Prescription Drug Abuse Hospitalizations Up

pills2Prescription drug abuse is typically associated with celebrity overdoses, but the epidemic goes beyond Hollywood. According to the Office of National Drug Control Policy, prescription drugs are the second most abused category of drugs, behind marijuana. A new study found that hospitalizations for unintentional overdoses of prescription opioids, sedatives and tranquilizers increased 37 percent from 1999 to 2006. Hospitalizations from intentional overdoses skyrocketed by 130 percent. The three most commonly abused classes of prescription drugs are painkillers, depressants such as sedatives or tranquilizers, and stimulants.

Why the epidemic? Prescription drugs are generally viewed as “safer” than illegal substances such as heroin or cocaine. The availability of prescription drugs is also part of the problem. Doctors are writing more prescriptions than ever. Patients may hop from doctor to doctor, collecting prescriptions. Unethical physicians may be willing to write unnecessary prescriptions or even sell drugs directly to patients, as did a California doctor who was recently sentenced to four years in prison for peddling painkillers. (Prosecutors called him “a drug dealer in a lab coat.”) Similarly, online pharmacies don’t always require a prescription.

The concern surrounding prescription drug abuse is having a negative effect on patient care, Medical News Today reported in January. Many patients are now being under-treated due in part to physician worries about prescription drug abuse.

Devices such as the RxLocker and the PillSafety Device aim to prevent prescription drug abuse by physically restricting access to medications. In addition, some pharmaceutical companies offer prescription drugs that are formulated with a lower abuse potential. The FDA recently approved a less-addictive formulation of the popular painkiller OxyContin. Manufacturer Purdue Pharma designed the pill to be harder to crush, cut, chew or dissolve for a greater high. In August, we reported that the FDA approved the painkiller Embeda by King Pharmaceuticals. Embeda consists of a morphine capsule with a core of naltrexone, an opioid antagonist. If the patient takes the capsule as directed, the core passes through the body. If the patient crushes or chews the capsule, the core breaks open and the antagonist reverses the effects of the morphine.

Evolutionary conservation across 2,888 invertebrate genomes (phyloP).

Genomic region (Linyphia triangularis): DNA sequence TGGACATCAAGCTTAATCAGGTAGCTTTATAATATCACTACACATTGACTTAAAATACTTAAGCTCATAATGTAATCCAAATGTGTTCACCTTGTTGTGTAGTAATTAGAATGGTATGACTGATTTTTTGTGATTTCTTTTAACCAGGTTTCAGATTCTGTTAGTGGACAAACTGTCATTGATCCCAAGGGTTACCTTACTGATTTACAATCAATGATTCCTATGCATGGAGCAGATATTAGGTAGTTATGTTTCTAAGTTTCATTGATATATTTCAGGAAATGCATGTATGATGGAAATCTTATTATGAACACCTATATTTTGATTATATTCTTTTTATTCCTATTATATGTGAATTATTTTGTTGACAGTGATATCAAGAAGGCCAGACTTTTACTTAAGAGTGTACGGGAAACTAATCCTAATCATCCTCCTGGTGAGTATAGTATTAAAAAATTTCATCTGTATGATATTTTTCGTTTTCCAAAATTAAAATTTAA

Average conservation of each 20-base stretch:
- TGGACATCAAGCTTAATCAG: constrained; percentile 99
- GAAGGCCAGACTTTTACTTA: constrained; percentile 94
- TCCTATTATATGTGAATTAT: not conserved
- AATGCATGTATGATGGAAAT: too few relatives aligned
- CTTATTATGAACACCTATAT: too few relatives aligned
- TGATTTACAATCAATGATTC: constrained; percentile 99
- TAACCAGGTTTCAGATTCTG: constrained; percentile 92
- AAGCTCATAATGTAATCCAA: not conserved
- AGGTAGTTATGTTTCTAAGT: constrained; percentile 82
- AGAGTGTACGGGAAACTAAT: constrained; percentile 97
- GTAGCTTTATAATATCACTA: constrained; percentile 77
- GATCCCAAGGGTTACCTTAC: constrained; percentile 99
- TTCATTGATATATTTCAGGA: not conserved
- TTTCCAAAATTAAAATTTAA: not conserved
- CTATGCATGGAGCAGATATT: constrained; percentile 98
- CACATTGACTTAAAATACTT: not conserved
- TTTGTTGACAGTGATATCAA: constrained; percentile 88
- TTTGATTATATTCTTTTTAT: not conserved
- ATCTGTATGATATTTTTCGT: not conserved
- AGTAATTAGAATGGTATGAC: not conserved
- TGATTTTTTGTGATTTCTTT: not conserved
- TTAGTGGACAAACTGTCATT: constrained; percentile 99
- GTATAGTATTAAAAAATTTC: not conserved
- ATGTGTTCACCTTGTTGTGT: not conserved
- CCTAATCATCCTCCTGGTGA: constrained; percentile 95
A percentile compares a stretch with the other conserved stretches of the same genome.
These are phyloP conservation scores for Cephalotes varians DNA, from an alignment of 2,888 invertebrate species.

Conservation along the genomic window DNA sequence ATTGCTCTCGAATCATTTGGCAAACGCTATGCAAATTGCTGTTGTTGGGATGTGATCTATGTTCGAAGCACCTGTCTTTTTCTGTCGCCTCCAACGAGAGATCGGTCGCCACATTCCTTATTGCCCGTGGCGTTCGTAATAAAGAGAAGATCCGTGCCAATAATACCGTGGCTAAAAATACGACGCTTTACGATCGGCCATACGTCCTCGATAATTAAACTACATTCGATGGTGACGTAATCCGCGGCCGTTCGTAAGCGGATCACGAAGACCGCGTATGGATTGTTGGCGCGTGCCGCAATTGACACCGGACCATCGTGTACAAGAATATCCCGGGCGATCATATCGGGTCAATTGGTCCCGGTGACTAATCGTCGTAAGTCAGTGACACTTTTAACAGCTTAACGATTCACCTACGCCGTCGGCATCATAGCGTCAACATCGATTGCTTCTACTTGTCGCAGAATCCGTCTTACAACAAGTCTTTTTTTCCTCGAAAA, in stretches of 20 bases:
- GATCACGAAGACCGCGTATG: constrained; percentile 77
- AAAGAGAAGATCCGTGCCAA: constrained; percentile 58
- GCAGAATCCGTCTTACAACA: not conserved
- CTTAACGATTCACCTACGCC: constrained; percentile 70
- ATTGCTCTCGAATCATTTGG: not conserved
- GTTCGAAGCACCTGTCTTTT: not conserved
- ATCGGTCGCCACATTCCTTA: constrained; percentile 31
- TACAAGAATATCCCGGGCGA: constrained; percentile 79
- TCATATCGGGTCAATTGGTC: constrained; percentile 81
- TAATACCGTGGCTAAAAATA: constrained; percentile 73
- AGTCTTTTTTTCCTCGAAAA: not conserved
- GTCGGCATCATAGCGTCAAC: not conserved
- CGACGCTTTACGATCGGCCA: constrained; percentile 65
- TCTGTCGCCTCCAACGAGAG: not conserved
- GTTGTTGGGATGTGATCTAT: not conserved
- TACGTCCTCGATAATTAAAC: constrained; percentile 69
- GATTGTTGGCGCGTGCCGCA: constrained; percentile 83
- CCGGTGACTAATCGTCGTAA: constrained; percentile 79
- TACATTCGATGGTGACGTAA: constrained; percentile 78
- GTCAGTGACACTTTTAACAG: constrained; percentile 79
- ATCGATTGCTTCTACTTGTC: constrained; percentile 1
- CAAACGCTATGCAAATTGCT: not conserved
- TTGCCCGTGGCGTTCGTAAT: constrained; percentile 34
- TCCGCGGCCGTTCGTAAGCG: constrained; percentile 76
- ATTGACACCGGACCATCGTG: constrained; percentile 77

The FDA also recently approved Somaxon’s Silenor, the only sleep aid on the market that is not deemed a controlled substance. Silenor acts to block histamine, one of seven neurotransmitters in the brain that promote wakefulness. No abuse or withdrawal effects were observed in a clinical trial.

Prescription drug abuse has reached crisis levels in America. Do pharmaceutical companies have a responsibility to reduce the addictive potential of their products, or do patients need to take responsibility for their own healthcare? How can healthcare organizations and health insurance providers help prevent prescription drug abuse?

The comments are closed.